I mentioned that their were two projects in the wake of the power plant management game. The second one was a motion controlled action adventure about Greek Mythology. The purpose of the game was to be used to study the effectiveness of aggressive motion controls in an entertainment game (as opposed to a game like Wii Fit, where exercise is the consumer's intent).

I started as what I would probably refer to as a "junior programmer" handling basic gameplay tasks while I was still heavily involved in the Ford project and my first class about game design and development. However, I would inherit the role of leading up the player and motion control code when the original programmer graduated, continuing into the summer. I'll pick up on that story in my next post about lessons from my third year of learning game dev.

Friday, August 19, 2011

3 Years Later: Year One

A while back, someone on Twitter (I can't find the original conversation), asked me if I would consider writing up how I learned to program video games. I'm going to split this into several articles (for better or for worse) based around each year, and then one wrapping everything up with a big dump of the tools, articles, and books I've found incredibly helpful along the way. I thought splitting them up would be good because I'm only *a little* busy with moving back to Michigan and getting up to full steam on a project for IGF.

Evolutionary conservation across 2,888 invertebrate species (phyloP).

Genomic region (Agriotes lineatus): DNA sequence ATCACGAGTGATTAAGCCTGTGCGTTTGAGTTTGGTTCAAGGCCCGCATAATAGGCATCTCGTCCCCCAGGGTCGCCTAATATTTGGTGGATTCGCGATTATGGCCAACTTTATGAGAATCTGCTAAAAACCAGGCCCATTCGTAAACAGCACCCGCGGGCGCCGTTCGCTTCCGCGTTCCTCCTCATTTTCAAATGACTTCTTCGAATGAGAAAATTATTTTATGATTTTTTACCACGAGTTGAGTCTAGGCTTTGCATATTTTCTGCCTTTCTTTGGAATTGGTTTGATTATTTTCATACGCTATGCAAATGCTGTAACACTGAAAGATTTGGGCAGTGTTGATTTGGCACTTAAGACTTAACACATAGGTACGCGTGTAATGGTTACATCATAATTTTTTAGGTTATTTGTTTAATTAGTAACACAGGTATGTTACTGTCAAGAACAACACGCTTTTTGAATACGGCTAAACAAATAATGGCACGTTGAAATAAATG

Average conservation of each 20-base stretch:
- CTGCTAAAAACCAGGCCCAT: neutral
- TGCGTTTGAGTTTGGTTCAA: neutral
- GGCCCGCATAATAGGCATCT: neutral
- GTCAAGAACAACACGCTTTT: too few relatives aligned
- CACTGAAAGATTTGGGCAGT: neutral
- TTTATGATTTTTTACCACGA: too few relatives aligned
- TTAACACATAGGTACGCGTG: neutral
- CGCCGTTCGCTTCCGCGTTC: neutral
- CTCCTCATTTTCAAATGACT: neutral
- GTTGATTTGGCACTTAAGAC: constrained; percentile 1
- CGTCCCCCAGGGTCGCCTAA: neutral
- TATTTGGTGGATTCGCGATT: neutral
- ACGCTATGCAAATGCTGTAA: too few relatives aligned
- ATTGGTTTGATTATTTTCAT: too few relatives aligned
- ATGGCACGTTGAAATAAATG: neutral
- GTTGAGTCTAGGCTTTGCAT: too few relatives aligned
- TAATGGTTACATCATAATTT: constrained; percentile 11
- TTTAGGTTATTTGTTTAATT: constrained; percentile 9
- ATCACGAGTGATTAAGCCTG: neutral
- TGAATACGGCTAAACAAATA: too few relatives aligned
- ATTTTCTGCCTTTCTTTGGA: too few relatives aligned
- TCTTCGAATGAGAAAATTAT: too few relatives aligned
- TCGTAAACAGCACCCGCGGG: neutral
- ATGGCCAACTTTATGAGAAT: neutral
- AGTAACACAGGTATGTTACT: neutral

I think very few people will disagree that it's a lot harder to get into the games industry than it used to be, being that there are so many more people interested in getting into the industry these days. I've been happily interning for these past months at Iron Galaxy Studios where I do programming work commercial games, so I'd say that I at least got some important bits right. I think a lot of what I've done can manifest itself in a slightly different way for other prospective game developers, so hopefully these are helpful in some way to them.

Year One

When I started college, I knew I wanted to make video games for a living. However, like most college freshmen, I didn't know how to make video games, but I did know that getting into the games industry was no cakewalk. One of my scholarships paid a stipend in exchange for working 10 hours a week under a professor, essentially a way for the university to get underclassmen involved in research without putting strain on a lab's budget. Due to my interest in game development, I joined the MSU Games for Entertainment and Learning (GEL) Lab to work under Professor Brian Winn, but I suppose it was not the most opportune time to be a GEL Lab professorial assistant.

There was very little going on in the lab that year other than a small game design conference that we helped organize called Meaningful Play. However, beyond helping prepare for the conference, there was very little concrete game development work to hand me. Besides the lack of projects, I didn't know a whole lot about game development. I can still remember not having a good answer about what part of developing games I actually liked doing when I first started in the lab. All I knew was that I liked programming in general from the few classes I had in High School, although game design still seemed like "the cool thing" at that point, and I thought that I would probably enjoy design more if I was given the chance (spoiler alert: programming is actually way cooler, but this won't be discovered until year 2).